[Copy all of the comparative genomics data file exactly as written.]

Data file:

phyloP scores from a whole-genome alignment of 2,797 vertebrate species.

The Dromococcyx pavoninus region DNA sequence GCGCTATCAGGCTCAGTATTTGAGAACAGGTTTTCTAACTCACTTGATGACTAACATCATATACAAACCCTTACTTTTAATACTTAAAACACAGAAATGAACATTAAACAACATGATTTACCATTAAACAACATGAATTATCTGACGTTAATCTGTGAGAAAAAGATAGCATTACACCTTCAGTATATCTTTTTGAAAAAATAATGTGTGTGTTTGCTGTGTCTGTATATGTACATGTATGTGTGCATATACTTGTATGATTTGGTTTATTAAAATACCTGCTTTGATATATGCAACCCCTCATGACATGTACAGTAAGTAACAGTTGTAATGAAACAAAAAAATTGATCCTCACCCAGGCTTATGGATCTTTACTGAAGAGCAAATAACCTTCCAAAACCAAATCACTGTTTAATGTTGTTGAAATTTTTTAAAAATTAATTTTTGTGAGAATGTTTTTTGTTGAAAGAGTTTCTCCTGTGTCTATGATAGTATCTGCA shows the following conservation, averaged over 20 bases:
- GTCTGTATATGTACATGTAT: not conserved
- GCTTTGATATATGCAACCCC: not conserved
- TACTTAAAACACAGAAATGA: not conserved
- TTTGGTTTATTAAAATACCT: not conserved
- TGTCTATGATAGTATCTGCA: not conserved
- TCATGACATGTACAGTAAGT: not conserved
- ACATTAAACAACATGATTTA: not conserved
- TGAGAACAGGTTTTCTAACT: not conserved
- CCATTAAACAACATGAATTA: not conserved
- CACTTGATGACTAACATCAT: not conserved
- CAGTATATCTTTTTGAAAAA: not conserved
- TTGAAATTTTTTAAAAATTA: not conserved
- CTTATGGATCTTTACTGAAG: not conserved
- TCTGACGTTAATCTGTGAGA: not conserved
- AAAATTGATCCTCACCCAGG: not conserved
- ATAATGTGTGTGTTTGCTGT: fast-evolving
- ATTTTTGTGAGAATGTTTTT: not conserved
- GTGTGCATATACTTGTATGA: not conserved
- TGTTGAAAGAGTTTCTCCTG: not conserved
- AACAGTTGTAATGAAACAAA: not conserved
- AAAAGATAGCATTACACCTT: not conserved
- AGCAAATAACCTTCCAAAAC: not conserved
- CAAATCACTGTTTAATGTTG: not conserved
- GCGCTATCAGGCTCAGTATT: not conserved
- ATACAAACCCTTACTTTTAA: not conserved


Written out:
phyloP scores from a whole-genome alignment of 2,797 vertebrate species.

The Dromococcyx pavoninus region DNA sequence GCGCTATCAGGCTCAGTATTTGAGAACAGGTTTTCTAACTCACTTGATGACTAACATCATATACAAACCCTTACTTTTAATACTTAAAACACAGAAATGAACATTAAACAACATGATTTACCATTAAACAACATGAATTATCTGACGTTAATCTGTGAGAAAAAGATAGCATTACACCTTCAGTATATCTTTTTGAAAAAATAATGTGTGTGTTTGCTGTGTCTGTATATGTACATGTATGTGTGCATATACTTGTATGATTTGGTTTATTAAAATACCTGCTTTGATATATGCAACCCCTCATGACATGTACAGTAAGTAACAGTTGTAATGAAACAAAAAAATTGATCCTCACCCAGGCTTATGGATCTTTACTGAAGAGCAAATAACCTTCCAAAACCAAATCACTGTTTAATGTTGTTGAAATTTTTTAAAAATTAATTTTTGTGAGAATGTTTTTTGTTGAAAGAGTTTCTCCTGTGTCTATGATAGTATCTGCA shows the following conservation, averaged over 20 bases:
- GTCTGTATATGTACATGTAT: not conserved
- GCTTTGATATATGCAACCCC: not conserved
- TACTTAAAACACAGAAATGA: not conserved
- TTTGGTTTATTAAAATACCT: not conserved
- TGTCTATGATAGTATCTGCA: not conserved
- TCATGACATGTACAGTAAGT: not conserved
- ACATTAAACAACATGATTTA: not conserved
- TGAGAACAGGTTTTCTAACT: not conserved
- CCATTAAACAACATGAATTA: not conserved
- CACTTGATGACTAACATCAT: not conserved
- CAGTATATCTTTTTGAAAAA: not conserved
- TTGAAATTTTTTAAAAATTA: not conserved
- CTTATGGATCTTTACTGAAG: not conserved
- TCTGACGTTAATCTGTGAGA: not conserved
- AAAATTGATCCTCACCCAGG: not conserved
- ATAATGTGTGTGTTTGCTGT: fast-evolving
- ATTTTTGTGAGAATGTTTTT: not conserved
- GTGTGCATATACTTGTATGA: not conserved
- TGTTGAAAGAGTTTCTCCTG: not conserved
- AACAGTTGTAATGAAACAAA: not conserved
- AAAAGATAGCATTACACCTT: not conserved
- AGCAAATAACCTTCCAAAAC: not conserved
- CAAATCACTGTTTAATGTTG: not conserved
- GCGCTATCAGGCTCAGTATT: not conserved
- ATACAAACCCTTACTTTTAA: not conserved